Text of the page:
Whether to pursue a real estate license in Nevada depends on your professional goals and strategies in the real estate market. For those interested in exploring this route, further information can be obtained from the Nevada Real Estate Division, which outlines all requirements and guidelines for licensure.

Read Also: How To Become A Real Estate Agent In Nevada (5 Steps)

Wholesaling real estate in Nevada

Is Co-Wholesaling Real Estate Legal In Nevada?

Yes, co-wholesaling real estate is legal in Nevada. This practice involves forming partnerships with other individuals with similar real estate interests and goals. Co-wholesaling can be particularly beneficial for those new to wholesaling, as it allows them to leverage the expertise and resources of more experienced partners.

In a typical co-wholesaling arrangement, one partner may focus on identifying potential deals, such as properties that are approaching foreclosure. At the same time, the other may manage the financial aspects of the transactions. Partners may also bring specialized knowledge in areas like real estate law, escrow services, contract drafting, property rehabilitation, or managing REO properties, enhancing the partnership’s overall effectiveness.

To ensure the success and legality of such partnerships, it's crucial to choose a transparent, ethical, and trustworthy co-wholesaler. Establishing a formal co-wholesaling or joint venture agreement is highly recommended. Such agreements should be drafted with the assistance of a real estate attorney to clearly define each party’s responsibilities and protect all involved parties' interests. It’s important not to overlook the value of legal advice when setting up these agreements to avoid potential legal complications.

Is Reverse Wholesaling Real Estate Legal In Nevada?

Yes, reverse wholesaling is legal in Nevada. The main difference between reverse wholesaling and traditional wholesaling is the order of the steps you take in each method. With reverse wholesaling, you line up end buyers first and then find off-market properties in Nevada to put under an assignment contract or execute a double close or buy-and-sell strategy.

Reverse wholesaling gives wholesalers a more reliable exit strategy and is more favorable for forming long-term relationships with cash buyers who can assist with real estate investment cash flow. It’s not uncommon for a wholesaler and a buyer to execute several deals over time. Also, building long-term relationships with private money lenders and hard-money lenders streamlines processes, leading to more deals in a shorter timeframe.

As long as wholesalers comply with Nevada real estate laws, reverse wholesaling activities have no specific restrictions.


*For in-depth training on real estate investing, Real Estate Skills offers extensive courses to get you ready to make your first investment! Attend our FREE training and gain insider knowledge, expert strategies, and essential skills to make the most of every real estate opportunity that comes your way!

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Nevada Wholesale Contract

There are two primary documents you will use as a Nevada wholesaler. They are:

  1. Nevada Purchase Agreement and Earnest Money Receipt
  2. Assignment of Contract for the Purchase of Real Estate

A standardized purchase agreement will run several pages and require quite a bit of time to complete. If a Realtor is not involved in the transaction, either party can hire an attorney to complete a real estate contract or draft an alternative sales contract.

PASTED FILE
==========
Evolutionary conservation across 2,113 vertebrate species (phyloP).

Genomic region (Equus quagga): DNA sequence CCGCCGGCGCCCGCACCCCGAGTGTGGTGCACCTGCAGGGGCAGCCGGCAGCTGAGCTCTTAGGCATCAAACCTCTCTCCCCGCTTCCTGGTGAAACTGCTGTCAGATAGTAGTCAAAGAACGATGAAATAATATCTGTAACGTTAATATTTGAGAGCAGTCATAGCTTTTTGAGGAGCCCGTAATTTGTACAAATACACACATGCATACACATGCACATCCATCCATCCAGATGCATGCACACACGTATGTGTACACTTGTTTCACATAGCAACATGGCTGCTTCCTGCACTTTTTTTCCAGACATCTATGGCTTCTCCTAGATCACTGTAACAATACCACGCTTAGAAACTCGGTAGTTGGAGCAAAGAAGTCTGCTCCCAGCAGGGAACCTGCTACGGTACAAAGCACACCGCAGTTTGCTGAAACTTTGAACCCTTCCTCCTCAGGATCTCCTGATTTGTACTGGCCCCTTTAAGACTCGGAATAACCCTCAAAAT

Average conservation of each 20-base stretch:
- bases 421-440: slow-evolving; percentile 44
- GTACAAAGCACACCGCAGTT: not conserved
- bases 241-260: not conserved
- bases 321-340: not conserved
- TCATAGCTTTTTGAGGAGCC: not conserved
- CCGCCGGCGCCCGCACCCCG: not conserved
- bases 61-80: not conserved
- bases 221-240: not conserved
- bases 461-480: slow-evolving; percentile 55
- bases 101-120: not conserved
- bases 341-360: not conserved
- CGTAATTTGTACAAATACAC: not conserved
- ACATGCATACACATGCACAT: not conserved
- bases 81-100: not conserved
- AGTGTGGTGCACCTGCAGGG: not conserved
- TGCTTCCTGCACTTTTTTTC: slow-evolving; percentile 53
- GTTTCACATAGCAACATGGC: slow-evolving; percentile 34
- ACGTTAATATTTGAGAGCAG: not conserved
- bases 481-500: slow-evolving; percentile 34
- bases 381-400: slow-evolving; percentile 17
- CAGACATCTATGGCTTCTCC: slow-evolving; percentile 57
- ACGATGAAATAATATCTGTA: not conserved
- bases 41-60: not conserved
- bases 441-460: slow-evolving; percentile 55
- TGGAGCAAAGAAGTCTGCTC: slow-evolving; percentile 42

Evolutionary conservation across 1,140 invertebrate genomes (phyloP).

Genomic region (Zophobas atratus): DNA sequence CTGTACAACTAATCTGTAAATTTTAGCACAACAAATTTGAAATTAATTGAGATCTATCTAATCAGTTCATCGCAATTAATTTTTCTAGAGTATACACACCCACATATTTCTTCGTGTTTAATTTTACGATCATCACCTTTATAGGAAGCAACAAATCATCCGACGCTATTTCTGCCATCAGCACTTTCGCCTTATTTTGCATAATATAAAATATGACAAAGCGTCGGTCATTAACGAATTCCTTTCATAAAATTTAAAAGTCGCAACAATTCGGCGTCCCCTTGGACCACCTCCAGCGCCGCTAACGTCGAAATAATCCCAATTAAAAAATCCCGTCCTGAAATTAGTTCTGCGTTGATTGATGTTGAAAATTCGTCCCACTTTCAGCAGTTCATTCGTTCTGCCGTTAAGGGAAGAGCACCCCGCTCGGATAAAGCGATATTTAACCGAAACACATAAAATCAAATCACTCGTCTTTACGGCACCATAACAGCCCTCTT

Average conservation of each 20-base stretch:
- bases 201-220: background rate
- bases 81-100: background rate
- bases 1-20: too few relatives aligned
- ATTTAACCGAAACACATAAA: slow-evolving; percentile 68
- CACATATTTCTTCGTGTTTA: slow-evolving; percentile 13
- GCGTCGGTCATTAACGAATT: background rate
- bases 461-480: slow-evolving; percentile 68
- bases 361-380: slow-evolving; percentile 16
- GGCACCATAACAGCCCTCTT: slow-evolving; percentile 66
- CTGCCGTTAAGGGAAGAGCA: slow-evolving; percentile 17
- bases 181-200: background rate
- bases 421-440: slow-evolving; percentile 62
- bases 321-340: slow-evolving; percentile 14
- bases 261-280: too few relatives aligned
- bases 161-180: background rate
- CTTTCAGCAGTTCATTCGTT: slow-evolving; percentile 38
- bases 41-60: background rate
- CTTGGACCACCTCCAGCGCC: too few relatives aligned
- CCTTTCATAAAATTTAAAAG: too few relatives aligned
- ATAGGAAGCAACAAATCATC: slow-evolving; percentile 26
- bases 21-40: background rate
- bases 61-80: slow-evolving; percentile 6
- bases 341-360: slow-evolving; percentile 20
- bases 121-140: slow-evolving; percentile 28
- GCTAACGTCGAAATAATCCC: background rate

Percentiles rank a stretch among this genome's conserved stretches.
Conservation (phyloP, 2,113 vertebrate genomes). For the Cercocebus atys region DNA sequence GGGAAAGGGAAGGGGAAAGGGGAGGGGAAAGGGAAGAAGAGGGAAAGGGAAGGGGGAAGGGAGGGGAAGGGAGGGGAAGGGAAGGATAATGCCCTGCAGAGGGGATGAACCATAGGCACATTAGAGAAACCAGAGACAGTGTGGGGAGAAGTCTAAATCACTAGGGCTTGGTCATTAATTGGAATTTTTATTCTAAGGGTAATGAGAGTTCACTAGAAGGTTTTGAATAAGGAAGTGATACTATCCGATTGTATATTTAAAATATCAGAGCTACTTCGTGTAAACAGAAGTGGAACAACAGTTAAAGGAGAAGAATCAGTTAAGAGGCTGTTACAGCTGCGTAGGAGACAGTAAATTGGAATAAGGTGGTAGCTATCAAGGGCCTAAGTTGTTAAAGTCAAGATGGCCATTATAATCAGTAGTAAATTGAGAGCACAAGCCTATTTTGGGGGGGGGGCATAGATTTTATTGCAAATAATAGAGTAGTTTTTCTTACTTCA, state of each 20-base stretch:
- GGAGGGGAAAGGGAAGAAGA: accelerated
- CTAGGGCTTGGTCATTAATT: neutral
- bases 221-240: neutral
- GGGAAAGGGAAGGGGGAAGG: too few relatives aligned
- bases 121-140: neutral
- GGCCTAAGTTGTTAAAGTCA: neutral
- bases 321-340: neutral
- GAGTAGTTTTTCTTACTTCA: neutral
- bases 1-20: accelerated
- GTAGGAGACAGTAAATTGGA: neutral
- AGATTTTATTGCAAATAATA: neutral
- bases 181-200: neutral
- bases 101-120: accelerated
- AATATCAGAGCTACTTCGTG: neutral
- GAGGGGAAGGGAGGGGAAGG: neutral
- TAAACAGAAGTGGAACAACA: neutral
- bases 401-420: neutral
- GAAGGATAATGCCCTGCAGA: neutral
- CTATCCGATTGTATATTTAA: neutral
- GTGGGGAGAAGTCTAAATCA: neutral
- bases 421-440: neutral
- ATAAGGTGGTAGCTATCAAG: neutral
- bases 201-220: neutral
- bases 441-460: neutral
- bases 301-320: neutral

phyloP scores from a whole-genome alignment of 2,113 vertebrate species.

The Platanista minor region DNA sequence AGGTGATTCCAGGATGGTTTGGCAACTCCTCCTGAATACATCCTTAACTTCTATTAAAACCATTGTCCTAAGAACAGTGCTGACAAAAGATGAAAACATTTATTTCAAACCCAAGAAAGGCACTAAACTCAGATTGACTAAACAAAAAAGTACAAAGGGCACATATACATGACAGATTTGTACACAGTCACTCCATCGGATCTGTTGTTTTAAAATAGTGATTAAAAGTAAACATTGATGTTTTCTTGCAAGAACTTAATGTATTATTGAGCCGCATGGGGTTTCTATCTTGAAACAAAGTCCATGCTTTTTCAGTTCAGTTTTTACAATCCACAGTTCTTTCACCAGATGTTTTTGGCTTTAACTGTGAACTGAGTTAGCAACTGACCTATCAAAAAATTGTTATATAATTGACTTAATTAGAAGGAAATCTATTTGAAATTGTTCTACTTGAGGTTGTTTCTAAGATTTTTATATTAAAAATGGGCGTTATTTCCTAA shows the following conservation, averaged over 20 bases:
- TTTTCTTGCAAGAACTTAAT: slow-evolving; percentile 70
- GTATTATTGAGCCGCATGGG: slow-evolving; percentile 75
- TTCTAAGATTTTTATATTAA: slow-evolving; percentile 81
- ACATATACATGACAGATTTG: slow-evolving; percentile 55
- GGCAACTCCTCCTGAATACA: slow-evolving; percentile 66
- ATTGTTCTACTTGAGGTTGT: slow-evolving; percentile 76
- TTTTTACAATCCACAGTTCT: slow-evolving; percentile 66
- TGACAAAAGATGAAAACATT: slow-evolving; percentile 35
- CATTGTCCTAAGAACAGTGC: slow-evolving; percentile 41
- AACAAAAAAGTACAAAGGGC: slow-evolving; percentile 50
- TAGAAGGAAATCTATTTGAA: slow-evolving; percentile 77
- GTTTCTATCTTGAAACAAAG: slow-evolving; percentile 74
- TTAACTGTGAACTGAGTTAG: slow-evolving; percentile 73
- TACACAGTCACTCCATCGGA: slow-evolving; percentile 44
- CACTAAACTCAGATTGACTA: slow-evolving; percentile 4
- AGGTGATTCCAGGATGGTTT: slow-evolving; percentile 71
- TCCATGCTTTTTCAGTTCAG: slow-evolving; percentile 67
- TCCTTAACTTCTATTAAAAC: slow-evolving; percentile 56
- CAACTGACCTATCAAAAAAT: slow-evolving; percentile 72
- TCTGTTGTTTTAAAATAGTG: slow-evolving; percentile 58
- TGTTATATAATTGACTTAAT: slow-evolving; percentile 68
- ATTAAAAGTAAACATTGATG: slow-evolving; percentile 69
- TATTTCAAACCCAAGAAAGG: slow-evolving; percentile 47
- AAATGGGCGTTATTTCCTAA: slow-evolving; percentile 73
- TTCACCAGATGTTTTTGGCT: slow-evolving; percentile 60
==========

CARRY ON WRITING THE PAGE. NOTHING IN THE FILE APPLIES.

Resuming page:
The purchase contract solidifies your agreement and secures your right to purchase or sell a property to another party. In general, contracts are assignable by default unless expressly prohibited within the language of the agreement.

An assignment contract transfers the rights and obligations of the buyer (“the assignor”) under a purchase agreement to another party (the assignee). Generally, the assignee is a cash buyer who ends up closing on the property and compensates the assignor for procuring the deal.

For more clarification, reference the 2013 Nevada Revised Statutes (NRS 104.2210).

wholesale real estate contract pdf

Is Wholesaling Real Estate Legal In Las Vegas?

Wholesaling real estate is legal in Las Vegas. In fact, Las Vegas is a dynamic market that is full of opportunities for flippers and wholesalers. Laws apply throughout the state, setting a uniform framework for how real estate transactions must be conducted, including those involving wholesalers.

If you decide to start a wholesaling business in Las Vegas, remember to do your homework to fully understand these laws and conduct a deep dive into market conditions, trends, pricing, and other factors that influence the Las Vegas market.

Final Thoughts

Is wholesaling real estate legal in Nevada? Yes, it is legal to wholesale properties in Nevada, as long as investors adhere strictly to state laws. Understanding these regulations opens the door to the real estate wholesaling market. Regardless of when you start, acquiring the right knowledge is key, ensuring that it’s never too late to begin your journey in real estate wholesaling in Nevada. Thankfully, there are a number of Nevada real estate schools online to choose from, including our very own Ultimate Investor Program.


*Disclosure: Real Estate Skills is not a law firm, and the information contained here does not constitute legal advice. You should consult with an attorney before making any legal conclusions. The information presented here is educational in nature. All investments involve risks, and the past performance of an investment, industry, sector, and/or market does not guarantee future returns or results. Investors are responsible for any investment decision they make. Such decisions should be based on an evaluation of their financial situation, investment objectives, risk tolerance, and liquidity needs.